Artist Ed Atkeson launched his love affair with puppets in 2004 with the premiere of “Right in the Oval Office,” a one-act political satire by Gene Mirabelli that was staged at Firlefanz Gallery, the now sadly defunct art gallery that Atkeson operated with his wife, Cathy Frank on Lark Street in Albany.
He designed and built the puppets and gathered a collective of artists, poets, dancers, musicians and other like-minded folks to act as the voices and puppeteers. Thus was born Firlefanz Puppets with a mission of proving that puppets aren’t just for kids.
In the years since then, Atkeson and his puppets have mounted an impressive array of performances, including ambitious, full-length productions of Eugene Ionesco’s “Rhinoceros” in 2006 and “Oakley Hall III’s Ubu Rex” by Alfred Jarry in 2010, both of which were performed at the Steamer No. 10 Theater.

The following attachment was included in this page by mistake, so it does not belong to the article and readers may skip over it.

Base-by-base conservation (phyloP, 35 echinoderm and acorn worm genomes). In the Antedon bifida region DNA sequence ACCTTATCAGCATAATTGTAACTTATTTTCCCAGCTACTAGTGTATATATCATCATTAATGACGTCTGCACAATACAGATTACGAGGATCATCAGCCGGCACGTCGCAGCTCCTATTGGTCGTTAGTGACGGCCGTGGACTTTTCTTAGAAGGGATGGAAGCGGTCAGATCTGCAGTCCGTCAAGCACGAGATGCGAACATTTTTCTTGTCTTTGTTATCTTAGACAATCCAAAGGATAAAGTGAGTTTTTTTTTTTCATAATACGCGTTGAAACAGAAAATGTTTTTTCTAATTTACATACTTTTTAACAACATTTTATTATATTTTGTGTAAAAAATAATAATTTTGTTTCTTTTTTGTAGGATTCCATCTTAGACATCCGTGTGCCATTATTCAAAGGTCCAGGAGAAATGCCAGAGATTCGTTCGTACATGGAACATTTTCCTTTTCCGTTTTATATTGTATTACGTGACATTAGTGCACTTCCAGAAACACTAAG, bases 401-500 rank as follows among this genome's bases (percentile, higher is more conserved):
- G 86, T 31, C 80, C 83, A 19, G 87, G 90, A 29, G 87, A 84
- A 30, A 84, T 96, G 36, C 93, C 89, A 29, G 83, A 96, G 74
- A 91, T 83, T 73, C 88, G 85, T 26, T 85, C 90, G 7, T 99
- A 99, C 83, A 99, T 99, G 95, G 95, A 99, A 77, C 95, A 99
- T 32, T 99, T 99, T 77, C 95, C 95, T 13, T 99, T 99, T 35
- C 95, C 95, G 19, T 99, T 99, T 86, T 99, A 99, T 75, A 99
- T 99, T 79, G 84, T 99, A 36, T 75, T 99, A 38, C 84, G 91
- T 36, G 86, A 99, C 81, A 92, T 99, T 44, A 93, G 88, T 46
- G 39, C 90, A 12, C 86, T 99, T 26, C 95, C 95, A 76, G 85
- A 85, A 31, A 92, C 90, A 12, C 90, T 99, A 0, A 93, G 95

Atkeson’s marvelous puppets are works of art in their own right, and they’re currently on display at Albany Center Gallery in the exhibition “Ed Atkeson’s Firlefanz Puppets: An Art Show About Puppets.” In addition to the puppets, the exhibition includes some of the puppet theaters that Atkeson has designed and an assortment of photographs by Timothy Cahill that document the creation of the puppets and their performances.
Last month at the opening reception for the exhibition, puppet master Atkeson presented two short but thoroughly entrancing performances – the sly and ribald “The Frog Prince”, as well as the dark, harrowing “Man at the Controls”.
In conjunction with the monthly First Friday arts walk, there will be another reception with the artist from 5-9pm on Friday (December 2). And once again, the puppets will come off the wall and into the spotlight, as Atkeson and a small group of his company members – including Larry Stallman, Meave Tooher, G.G. Roberts, G.C. Haymes, Laura Glazer and Paul Steinkamp – offer a performance of the final act of the absurdist classic, “Rhinoceros.” Admission is free.
The exhibition will continue at Albany Center Gallery through Saturday, December 17.
Exhibtion photographs by Ed Atkeson
Performance photographs by Timothy Cahill